After Amin’s departure, Ochwo retreated to his country residence in Kakiri near Kampala. A few days later, he saw two jeeps approaching. They parked before reaching his house. Two Tanzanian army commanders came out and walked toward him.
“One of the commanders asked me if I was Ochwo and when I confirmed, he saluted me! I wondered why I, a civil servant, was being saluted.”
The officers then asked Ochwo to accompany them to the Kampala International Conference Centre Complex, which had been the centre of government business.
“I was the first government official they were meeting and the first to receive them in the country. As we were still looking around, the Tanzanian soldier who saluted me in Kakiri said: ‘Now there is no president in Uganda. As of now, you are our president’. Then he continued: ‘Now sir, can you allow us to take positions?’ I was in total confusion.”
Ochwo then asked the commanders how long they would want him to act as president. “Three days or so”, the commander answered.
At the same time, the commander also requested him to prepare for the coming of Prof. Yusuf Lule, who would be the real president. Four days later, Prof. Yusuf Lule was sworn in at the steps of Parliament.
After Prof. Lule’s removal 68 days later, Ochwo again organised the swearing-in ceremony for Godfrey Binaisa. Soon, the new president was thrown out and replaced with Paul Muwanga, chairman of the National Consultative Council, the legislative body at the time.
Ochwo was asked to prepare an office for Muwanga even before Binaisa knew he would be kicked out.
Obote was overthrown on July 27, 1985, by the Military Junta led by Gen. Tito Okello. Parliament was dissolved and Ochwo was appointed secretary to the Cabinet.
This junta stayed in power for only six months before being overthrown by Museveni’s forces. Ochwo still recalls Okello’s last cabinet meeting one Wednesday morning, when the National Resistance Army fighters were already at the periphery of Kampala.
“The meeting ended prematurely and it was postponed to the next day. Okello urged all ministers to attend the following day’s meeting without fail. One minister whispered to me: “We may not be here”. As for me, I went on with my work as a civil servant”, says Ochwo.
The next day, at around 10:00am, Okello asked Ochwo whether the ministers were in the cabinet room. None was there. On the President’s instruction, Ochwo phoned the ministers, but none was willing to come for the meeting.
“I told Tito Okello how I had failed to convince them to come. He just murmured something and kept quiet. Two hours later, a number of military officers led by army commander Bazilio Okello walked into President Okello’s office, talked and walked out hurriedly. After an hour, Okello called me to his office and said “we cannot meet” and left.
“That evening, heavy gunfire rocked Kampala and its suburbs as Okello’s regime fell. Like in previous takeovers, a message was sent to me to make preparations for the swearing-in ceremony of the new president.”
The Chief Justice, Wako Wambuzi, administered the Oath of Allegiance. “I personally received the new President and I ushered him in his office. The Government was set up and it took two months for the National Resistance Council to commence. I continued to serve as Secretary to Cabinet until after three months when the President sent me back to the National Assembly.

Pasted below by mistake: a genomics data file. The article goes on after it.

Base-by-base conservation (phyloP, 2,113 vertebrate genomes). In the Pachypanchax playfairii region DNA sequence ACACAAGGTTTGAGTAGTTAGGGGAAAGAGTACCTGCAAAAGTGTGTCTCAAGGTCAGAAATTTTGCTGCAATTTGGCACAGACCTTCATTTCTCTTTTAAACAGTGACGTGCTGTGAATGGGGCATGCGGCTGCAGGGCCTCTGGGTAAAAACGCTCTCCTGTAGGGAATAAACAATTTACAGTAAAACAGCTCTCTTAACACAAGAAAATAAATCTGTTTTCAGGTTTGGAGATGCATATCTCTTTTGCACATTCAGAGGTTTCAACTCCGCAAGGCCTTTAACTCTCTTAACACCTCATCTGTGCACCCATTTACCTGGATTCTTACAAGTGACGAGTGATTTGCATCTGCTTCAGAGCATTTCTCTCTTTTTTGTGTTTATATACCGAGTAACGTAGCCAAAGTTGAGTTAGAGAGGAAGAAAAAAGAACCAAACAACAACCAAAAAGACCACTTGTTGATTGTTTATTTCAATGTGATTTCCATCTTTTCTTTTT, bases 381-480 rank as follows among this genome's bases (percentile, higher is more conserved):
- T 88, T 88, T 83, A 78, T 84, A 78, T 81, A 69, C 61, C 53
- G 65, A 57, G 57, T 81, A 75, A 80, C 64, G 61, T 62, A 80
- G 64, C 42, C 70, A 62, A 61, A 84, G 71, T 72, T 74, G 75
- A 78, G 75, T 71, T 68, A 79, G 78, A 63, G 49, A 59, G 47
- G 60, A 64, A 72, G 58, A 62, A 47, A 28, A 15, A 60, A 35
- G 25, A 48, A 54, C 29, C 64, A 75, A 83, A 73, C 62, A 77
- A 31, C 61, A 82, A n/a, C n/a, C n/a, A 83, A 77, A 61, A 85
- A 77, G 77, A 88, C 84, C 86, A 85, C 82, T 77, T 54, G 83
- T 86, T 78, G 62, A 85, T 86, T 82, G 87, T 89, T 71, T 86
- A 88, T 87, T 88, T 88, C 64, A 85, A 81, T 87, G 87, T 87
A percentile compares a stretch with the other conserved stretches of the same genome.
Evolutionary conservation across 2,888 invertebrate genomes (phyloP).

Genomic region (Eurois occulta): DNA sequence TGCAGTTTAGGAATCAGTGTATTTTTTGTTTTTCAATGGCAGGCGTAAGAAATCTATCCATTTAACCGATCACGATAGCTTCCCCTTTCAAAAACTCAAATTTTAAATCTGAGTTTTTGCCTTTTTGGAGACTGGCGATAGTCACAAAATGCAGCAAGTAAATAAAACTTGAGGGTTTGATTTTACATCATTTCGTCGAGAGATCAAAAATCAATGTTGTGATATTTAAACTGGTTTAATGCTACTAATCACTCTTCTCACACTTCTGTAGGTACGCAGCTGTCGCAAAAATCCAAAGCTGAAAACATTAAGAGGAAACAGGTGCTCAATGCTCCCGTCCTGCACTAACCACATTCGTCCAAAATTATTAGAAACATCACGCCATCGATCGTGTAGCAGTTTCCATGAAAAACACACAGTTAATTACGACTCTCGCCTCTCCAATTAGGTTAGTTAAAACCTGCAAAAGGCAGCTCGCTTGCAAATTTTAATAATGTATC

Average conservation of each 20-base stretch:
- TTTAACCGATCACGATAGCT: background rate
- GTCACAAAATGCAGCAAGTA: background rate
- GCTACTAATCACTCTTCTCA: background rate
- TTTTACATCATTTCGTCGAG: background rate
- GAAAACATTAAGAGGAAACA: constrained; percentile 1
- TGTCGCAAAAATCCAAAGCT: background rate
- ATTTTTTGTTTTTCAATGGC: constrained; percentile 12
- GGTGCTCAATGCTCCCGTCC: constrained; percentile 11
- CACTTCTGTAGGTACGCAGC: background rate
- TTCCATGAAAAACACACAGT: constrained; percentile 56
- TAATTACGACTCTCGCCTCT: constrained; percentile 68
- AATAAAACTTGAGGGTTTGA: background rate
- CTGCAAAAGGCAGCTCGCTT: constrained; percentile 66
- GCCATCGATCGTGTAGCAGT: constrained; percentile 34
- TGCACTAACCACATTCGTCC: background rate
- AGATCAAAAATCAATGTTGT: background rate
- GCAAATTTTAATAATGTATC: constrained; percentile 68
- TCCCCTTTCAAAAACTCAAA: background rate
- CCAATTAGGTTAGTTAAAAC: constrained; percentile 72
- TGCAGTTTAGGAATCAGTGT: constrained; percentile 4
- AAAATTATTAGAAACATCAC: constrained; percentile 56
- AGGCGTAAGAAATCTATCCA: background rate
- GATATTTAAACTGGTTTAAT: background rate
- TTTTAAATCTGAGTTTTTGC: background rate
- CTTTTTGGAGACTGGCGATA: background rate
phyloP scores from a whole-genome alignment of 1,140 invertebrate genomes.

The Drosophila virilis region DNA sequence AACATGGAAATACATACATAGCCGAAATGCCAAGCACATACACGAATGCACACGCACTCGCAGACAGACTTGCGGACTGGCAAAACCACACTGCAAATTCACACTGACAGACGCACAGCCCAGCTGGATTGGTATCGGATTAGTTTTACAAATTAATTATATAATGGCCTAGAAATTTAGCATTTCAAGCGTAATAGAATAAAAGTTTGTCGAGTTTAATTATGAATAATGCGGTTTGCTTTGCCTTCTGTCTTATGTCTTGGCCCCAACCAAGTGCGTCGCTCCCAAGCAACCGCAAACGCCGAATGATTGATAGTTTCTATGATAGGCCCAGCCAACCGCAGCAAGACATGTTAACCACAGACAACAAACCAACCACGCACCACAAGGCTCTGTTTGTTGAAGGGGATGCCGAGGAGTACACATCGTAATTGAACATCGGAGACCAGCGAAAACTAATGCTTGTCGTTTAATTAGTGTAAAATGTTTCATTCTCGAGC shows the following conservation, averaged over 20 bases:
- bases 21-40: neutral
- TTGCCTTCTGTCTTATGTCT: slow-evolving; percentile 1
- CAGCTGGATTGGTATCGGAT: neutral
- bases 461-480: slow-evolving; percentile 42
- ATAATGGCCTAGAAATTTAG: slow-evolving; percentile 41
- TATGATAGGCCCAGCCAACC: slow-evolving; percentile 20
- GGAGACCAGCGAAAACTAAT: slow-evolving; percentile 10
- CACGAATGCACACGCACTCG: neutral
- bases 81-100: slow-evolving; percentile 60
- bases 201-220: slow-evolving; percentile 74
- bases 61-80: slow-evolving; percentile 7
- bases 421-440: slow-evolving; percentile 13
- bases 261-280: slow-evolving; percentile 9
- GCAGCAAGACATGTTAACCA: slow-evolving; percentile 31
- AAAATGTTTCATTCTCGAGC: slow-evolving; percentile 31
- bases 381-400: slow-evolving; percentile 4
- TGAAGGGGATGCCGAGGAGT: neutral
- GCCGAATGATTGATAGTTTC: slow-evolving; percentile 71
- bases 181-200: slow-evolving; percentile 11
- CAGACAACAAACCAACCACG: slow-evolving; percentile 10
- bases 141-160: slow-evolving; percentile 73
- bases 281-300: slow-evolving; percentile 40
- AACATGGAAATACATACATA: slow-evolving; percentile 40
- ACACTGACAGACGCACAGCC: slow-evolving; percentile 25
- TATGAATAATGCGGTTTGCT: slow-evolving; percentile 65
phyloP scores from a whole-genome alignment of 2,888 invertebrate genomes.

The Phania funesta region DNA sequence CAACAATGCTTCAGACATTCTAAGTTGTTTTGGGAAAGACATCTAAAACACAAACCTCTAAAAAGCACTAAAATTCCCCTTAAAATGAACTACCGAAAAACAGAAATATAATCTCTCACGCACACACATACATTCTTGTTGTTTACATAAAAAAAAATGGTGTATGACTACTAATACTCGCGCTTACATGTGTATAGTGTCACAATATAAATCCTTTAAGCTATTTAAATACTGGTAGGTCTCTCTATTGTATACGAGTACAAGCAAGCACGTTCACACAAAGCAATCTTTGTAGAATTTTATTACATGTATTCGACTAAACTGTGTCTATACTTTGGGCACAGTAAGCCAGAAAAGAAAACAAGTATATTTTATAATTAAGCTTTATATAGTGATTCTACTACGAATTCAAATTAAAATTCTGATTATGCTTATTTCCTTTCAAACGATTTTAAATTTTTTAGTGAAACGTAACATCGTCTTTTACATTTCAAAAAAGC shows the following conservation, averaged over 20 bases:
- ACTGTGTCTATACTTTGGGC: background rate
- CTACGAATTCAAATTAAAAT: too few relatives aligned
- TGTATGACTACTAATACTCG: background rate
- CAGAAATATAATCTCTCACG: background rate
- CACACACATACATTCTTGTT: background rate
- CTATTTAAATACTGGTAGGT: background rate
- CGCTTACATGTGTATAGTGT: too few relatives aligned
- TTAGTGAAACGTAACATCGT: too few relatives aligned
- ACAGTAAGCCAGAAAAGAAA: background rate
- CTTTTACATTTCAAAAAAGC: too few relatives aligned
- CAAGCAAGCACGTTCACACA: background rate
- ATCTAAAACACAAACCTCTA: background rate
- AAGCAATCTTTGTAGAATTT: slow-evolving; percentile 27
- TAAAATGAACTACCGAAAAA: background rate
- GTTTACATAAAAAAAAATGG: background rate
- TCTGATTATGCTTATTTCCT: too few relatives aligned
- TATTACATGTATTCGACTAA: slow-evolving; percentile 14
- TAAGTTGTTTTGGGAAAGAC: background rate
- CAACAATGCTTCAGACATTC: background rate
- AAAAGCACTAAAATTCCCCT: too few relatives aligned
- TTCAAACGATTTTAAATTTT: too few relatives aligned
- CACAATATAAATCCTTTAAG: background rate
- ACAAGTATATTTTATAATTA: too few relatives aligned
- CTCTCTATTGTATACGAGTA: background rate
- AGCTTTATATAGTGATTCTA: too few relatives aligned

Ochwo retired in 1989 and was replaced by Aeneus Tandekwire. Tandekwire remembers Ochwo as a quiet and careful man who avoided controversy.
“That is why he was able to survive during the chaotic days,” says Tandekwire, who worked under Ochwo from 1981 to 1985. Today, Ochwo lives a quiet life in Bbina, Kampala, with Christine, his wife, whom he married in 1963.
WHO IS EDWARD OCHWO?
Born on August 15, 1936, to Tefiro Oloo Alen and Ezereni Abbo in Lwala, Mulanda sub-county, Tororo district, Ochwo was breastfed by three different women. When he was one and a half years old, his mother died. His uncle’s wife and his step-mother’s sister offered to breastfeed him in turns.
Life became difficult when a year later, his father was conscripted into the army to fight during World War II. Food became a luxury. Often he walked through bushy village paths, his head barely visible above the tall grass to go to homes of relative’s to look for food.
This suffering paid dividend when in 1945, his father returned from the war and the colonial government announced scholarships for all veteran’s children.
In school, Ochwo excelled despite walking three miles daily to Mulanda Primary School. He passed external examinations for Primary Four and joined Rubongi Primary School near Tororo town.
After P6, he joined Nabumali Junior School and then Nabumali High School, where the teachers could not hide their liking for his character.
“The teachers wanted me to become a priest. They even drove to my father’s home to convince him, but I wanted to study law or public administration.”
From Nabumali High School, he joined Kyambogo School of Commerce, where he joined the Institute of Chartered Secretaries, which enabled him to get a public service job as administrative officer.